The Newest and Most Precise Watch with Charged Ions

The Newest and Most Precise Watch with Charged Ions
New and Most Precise Clock with Charged Ions - Neutral atoms are controlled by scientists in Adam Kaufman's lab at the University of Colorado Boulder using an optical trap system. Trapped atoms are located in the illuminating green field. Thanks to Adam Kaufman

A newly created clock is made less sensitive to external influences and more sensitive to the nuclear nature of ions. Fractional uncertainties 10-18  or about 30 second in 1 billion years, optical clocks provide the most accurate frequency measurements to date.

To date, all have used neutral or oddly charged atoms, but highly charged ions (YYIs), which lack some or even most of the electrons, have been proposed as a possible substitute. Compared to its neutral or single-charged counterparts, the outermost electron is more tightly bound in a YYD. As a result, the electron is less sensitive to external electromagnetic forces. It also has a greater effect on the nucleus of the ion.

High Charge Ion Clocks

However, LTI-based clocks have had their challenges. For example, LTIs are difficult to cool. The ions must expend a significant amount of energy to reach the millikelvin temperatures required for one hour at the megakelvin conditions required to produce such high ionization. In addition, direct laser cooling of YYi is difficult due to the fact that the allowed transitions occur outside the optical wavelengths. Recently, scientists discovered a workaround called sympathetic cooling, which uses the Coulomb interaction to slow down the surrounding YYi.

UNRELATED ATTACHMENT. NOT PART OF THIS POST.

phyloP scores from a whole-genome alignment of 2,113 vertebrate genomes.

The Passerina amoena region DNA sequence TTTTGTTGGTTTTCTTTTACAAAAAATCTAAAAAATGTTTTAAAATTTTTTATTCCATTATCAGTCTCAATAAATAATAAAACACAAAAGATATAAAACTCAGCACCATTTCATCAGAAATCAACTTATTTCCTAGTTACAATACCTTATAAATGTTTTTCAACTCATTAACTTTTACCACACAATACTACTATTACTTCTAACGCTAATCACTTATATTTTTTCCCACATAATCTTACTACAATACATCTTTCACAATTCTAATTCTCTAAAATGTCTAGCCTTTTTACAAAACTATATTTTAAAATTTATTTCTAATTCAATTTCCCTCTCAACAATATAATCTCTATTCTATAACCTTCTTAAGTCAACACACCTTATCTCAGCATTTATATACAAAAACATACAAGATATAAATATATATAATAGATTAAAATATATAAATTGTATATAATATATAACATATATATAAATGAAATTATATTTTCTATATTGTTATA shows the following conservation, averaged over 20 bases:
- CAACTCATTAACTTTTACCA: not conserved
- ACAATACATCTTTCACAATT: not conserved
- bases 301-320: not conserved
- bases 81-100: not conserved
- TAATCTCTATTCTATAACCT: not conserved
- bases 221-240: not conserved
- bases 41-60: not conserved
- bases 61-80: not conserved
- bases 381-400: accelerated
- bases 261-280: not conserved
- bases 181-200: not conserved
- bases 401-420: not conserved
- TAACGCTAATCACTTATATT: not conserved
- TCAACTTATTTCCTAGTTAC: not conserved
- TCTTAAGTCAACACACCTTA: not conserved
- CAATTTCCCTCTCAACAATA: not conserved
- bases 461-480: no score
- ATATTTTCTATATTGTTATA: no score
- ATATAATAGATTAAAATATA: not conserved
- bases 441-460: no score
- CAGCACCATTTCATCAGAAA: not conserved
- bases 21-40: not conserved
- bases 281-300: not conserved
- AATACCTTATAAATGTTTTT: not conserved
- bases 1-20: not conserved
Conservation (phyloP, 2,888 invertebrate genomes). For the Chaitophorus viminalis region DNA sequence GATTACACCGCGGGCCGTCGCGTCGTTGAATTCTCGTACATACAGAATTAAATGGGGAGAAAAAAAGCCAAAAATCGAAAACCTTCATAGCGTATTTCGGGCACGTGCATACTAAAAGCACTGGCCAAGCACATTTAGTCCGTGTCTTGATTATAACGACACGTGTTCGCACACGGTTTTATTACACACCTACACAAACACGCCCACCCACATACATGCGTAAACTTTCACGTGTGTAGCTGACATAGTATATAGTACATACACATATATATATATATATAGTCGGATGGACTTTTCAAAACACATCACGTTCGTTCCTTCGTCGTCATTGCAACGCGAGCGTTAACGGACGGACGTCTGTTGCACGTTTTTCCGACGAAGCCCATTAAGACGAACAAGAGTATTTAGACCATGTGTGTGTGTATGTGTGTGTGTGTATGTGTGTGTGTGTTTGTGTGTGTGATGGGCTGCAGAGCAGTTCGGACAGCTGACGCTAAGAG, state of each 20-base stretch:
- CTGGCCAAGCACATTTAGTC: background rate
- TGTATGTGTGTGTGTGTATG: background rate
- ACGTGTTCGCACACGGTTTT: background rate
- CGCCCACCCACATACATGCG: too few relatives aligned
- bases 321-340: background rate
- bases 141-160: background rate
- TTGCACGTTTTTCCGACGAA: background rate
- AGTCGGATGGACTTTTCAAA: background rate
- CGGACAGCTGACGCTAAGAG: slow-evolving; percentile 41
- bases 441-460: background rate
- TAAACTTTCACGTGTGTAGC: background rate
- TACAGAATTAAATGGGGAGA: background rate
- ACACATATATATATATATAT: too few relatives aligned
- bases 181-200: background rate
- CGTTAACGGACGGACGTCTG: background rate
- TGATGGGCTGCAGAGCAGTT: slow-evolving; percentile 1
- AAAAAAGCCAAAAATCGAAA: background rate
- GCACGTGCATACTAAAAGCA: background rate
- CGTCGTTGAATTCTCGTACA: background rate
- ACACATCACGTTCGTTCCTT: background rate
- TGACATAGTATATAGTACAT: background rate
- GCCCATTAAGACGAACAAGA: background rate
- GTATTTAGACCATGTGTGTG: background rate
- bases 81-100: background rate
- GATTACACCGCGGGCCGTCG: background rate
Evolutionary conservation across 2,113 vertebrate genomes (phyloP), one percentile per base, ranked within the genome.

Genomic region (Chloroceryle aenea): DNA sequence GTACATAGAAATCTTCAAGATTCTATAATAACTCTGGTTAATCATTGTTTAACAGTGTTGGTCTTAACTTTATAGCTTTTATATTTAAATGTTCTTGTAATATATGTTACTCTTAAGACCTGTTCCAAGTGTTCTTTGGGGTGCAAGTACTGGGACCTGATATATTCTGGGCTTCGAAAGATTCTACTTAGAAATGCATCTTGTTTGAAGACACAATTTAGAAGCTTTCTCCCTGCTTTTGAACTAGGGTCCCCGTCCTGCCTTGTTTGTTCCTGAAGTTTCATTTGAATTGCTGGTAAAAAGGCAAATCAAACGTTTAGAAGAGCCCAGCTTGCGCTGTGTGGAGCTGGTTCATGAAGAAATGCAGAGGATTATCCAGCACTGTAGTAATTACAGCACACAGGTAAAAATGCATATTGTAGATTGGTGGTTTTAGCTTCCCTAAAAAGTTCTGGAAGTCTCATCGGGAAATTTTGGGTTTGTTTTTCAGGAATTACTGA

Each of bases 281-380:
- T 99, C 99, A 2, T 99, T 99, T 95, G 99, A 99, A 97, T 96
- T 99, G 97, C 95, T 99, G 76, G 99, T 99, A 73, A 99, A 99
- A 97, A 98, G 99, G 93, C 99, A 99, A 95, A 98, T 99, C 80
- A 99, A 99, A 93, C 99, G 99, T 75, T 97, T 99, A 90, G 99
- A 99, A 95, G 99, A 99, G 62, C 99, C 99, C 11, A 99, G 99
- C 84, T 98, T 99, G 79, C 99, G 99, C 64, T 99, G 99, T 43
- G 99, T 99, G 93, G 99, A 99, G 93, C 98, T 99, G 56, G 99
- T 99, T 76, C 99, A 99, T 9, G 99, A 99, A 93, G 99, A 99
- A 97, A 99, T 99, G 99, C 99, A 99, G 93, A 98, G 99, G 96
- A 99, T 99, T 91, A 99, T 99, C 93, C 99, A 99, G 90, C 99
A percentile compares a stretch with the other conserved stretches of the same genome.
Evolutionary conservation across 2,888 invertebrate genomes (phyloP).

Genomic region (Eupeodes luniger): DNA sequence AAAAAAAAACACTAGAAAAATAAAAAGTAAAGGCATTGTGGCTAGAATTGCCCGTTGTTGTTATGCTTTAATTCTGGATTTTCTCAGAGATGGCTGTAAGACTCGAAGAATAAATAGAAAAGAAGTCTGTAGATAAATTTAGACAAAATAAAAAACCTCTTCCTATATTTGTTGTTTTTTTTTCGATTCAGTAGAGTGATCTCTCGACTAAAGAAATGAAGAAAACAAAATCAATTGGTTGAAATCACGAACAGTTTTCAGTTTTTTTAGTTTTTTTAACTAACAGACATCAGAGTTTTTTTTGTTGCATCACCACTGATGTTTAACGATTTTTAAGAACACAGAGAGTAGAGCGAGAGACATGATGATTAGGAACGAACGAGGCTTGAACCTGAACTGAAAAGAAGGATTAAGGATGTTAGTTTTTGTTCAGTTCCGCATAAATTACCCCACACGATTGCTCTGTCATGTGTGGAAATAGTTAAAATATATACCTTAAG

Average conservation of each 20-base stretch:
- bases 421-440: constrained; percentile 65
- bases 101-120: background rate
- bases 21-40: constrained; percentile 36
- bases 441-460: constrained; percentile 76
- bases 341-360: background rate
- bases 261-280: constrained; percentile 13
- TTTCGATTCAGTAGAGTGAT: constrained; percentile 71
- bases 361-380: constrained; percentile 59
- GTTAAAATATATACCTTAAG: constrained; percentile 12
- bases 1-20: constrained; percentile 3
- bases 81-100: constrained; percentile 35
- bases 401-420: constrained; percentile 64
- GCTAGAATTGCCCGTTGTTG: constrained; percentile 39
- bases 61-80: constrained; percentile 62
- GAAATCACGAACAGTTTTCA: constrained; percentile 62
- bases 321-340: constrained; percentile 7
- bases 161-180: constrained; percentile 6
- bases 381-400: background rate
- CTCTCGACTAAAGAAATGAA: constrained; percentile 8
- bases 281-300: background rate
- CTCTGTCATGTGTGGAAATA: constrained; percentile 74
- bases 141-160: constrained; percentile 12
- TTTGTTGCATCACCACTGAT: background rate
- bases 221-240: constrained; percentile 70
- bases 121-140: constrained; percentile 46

Piet Schmidt of Germany's National Metrology Institute and colleagues recently demonstrated the first HCI optical clock based on these developments and others. The argon ion Ar with only five electrons13+ fractional uncertainty of proof-of-concept hours using 2.2 × 10−17 was.

The Ar13+ frequency is a single ytterbium ion. 171Yb+ Calculated based on one hour of use.

Schmidt and his colleagues discovered that the time dilation caused by the small movements of the Ar ion in the ion trap is the main cause of uncertainty in the new clock. Future trap designs should be able to eliminate this problem and the uncertainty that follows.

Researchers have used this system to measure the quantum electrodynamic component of nuclear recoil for the first time in a multi-electron system.

two isotopes,  40Ar13+ and 36Ar13+ The frequency difference between them allowed them to calculate the overall recoil.

The result was almost nine orders of magnitude more accurate than previous measurements of isotope shift and was accurate enough to be meaningfully compared to atomic structure predictions.

Schmidt and colleagues discovered that although the effects of quantum electrodynamics are often overlooked in the literature, theoretical predictions and experimental results only agree when these effects are taken into account.

Other LTIs should also be able to use researchers' methods. In addition to quantum electrodynamics, YYI clock transitions are extremely sensitive to potential changes in the fine structure constant and some candidates for dark matter.

Source: physicstoday – Heather M. Hill

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